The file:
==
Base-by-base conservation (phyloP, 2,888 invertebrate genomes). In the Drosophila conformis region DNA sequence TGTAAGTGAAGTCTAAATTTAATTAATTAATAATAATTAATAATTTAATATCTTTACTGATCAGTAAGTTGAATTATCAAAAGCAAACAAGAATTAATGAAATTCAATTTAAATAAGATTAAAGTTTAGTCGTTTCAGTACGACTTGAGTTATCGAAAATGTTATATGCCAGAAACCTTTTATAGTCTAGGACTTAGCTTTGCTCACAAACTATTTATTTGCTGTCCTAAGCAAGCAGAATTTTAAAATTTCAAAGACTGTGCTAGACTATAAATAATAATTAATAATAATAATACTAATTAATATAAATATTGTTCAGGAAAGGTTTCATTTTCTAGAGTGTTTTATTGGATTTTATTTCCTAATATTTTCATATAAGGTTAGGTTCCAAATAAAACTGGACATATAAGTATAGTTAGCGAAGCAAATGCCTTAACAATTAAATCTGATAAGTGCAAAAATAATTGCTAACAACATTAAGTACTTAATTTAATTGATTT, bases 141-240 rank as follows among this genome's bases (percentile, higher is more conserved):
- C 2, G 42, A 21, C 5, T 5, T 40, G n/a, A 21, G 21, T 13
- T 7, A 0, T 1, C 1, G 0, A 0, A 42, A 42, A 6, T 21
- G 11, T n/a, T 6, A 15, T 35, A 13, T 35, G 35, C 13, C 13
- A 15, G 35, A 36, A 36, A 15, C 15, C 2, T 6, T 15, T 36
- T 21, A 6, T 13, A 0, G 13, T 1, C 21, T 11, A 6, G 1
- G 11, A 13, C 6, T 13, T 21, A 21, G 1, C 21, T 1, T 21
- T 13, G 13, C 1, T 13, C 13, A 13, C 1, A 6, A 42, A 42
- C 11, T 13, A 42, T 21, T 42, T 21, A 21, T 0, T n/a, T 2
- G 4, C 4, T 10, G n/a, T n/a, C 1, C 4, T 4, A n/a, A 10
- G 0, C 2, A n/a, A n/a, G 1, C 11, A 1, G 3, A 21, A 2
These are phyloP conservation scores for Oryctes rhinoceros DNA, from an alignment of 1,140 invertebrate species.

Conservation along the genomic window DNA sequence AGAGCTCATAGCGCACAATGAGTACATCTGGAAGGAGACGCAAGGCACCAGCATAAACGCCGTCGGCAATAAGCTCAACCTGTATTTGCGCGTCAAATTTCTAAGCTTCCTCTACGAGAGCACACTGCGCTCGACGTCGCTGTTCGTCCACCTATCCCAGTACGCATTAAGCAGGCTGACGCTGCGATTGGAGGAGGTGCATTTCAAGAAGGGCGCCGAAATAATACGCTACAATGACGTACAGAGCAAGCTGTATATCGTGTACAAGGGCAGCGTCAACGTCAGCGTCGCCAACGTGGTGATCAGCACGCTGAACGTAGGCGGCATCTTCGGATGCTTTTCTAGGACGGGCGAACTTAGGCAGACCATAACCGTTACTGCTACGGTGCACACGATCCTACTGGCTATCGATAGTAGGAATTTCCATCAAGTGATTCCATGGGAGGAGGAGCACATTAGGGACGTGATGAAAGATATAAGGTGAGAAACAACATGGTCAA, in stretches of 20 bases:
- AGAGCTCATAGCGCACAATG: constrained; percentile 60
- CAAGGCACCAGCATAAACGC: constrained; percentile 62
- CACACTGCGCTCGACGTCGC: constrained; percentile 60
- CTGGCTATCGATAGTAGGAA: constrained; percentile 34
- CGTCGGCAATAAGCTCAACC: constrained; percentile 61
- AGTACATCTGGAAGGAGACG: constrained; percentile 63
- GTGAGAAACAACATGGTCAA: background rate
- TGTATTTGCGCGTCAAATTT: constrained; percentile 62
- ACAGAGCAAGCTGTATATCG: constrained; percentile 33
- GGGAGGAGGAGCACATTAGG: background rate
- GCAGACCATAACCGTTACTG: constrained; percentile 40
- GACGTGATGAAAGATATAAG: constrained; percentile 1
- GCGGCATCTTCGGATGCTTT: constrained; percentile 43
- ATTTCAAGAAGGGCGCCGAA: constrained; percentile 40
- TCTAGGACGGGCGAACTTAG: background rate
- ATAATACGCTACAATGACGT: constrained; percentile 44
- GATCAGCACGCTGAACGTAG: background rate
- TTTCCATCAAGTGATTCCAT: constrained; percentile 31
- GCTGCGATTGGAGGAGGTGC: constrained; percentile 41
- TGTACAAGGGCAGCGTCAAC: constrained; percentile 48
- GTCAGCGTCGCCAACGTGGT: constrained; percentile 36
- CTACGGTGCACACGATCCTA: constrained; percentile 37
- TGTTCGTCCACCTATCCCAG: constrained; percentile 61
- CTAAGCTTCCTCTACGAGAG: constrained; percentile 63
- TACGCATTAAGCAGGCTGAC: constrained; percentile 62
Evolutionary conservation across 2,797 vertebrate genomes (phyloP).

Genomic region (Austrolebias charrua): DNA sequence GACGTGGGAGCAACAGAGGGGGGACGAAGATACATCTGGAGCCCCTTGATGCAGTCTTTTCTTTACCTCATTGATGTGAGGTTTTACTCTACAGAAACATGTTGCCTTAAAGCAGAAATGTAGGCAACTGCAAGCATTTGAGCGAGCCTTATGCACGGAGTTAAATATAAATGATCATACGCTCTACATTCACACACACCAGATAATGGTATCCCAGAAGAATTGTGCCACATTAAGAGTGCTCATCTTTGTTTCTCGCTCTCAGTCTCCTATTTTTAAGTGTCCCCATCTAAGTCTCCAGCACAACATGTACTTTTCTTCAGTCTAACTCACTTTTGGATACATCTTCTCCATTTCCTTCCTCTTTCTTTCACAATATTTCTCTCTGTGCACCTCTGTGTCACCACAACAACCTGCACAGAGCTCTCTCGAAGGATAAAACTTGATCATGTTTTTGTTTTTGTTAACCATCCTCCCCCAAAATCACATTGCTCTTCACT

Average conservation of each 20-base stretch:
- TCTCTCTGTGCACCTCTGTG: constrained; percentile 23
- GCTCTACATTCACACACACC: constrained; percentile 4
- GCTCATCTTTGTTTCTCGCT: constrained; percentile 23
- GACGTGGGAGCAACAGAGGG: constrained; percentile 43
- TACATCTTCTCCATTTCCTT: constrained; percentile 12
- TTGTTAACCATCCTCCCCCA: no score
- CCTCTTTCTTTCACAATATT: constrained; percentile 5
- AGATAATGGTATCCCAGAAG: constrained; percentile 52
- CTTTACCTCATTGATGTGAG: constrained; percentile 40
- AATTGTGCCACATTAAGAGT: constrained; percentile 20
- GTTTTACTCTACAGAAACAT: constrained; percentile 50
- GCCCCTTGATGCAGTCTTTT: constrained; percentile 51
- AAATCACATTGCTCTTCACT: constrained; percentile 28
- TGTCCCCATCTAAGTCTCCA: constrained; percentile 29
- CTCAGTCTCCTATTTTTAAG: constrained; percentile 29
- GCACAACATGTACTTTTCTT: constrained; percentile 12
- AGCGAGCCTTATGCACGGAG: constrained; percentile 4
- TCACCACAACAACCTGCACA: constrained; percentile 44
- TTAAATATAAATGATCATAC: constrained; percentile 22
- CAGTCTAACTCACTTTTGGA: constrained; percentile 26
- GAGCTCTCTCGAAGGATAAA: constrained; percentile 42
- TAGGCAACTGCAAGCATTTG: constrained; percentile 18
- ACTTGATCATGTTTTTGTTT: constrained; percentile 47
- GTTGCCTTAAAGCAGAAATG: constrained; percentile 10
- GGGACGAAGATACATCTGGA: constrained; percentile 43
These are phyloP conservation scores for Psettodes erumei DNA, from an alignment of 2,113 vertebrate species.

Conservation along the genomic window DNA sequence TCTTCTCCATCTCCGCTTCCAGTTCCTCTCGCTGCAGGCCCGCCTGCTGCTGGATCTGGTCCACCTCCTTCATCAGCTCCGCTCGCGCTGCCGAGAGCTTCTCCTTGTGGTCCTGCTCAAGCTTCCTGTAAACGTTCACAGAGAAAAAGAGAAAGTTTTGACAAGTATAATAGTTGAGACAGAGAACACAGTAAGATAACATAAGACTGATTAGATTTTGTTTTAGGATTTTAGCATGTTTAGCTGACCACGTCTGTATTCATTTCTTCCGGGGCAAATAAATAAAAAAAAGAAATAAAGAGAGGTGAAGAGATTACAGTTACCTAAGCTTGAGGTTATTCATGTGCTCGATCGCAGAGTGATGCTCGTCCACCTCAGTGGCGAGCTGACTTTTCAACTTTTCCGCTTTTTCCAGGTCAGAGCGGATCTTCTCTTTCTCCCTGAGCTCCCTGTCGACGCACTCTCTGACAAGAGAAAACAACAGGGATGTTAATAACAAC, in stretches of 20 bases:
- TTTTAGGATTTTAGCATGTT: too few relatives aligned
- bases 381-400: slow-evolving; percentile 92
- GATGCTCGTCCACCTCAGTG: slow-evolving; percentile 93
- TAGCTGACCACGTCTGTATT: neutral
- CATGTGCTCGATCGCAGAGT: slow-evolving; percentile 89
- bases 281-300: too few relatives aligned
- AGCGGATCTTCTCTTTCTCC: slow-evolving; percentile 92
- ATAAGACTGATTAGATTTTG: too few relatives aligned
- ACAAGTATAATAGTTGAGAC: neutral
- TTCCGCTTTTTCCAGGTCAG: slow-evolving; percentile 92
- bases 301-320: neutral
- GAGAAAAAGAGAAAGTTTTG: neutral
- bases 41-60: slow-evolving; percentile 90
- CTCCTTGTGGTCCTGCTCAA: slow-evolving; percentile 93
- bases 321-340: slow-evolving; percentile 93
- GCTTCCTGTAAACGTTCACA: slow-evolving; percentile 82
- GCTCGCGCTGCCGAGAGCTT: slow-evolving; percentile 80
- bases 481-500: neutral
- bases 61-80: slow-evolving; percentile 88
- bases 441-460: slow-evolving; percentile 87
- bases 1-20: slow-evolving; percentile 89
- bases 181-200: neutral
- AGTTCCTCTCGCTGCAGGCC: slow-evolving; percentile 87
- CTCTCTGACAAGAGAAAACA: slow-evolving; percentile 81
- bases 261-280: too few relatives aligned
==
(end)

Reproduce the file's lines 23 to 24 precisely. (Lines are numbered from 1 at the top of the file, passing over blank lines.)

- GGGAGGAGGAGCACATTAGG: background rate
- GCAGACCATAACCGTTACTG: constrained; percentile 40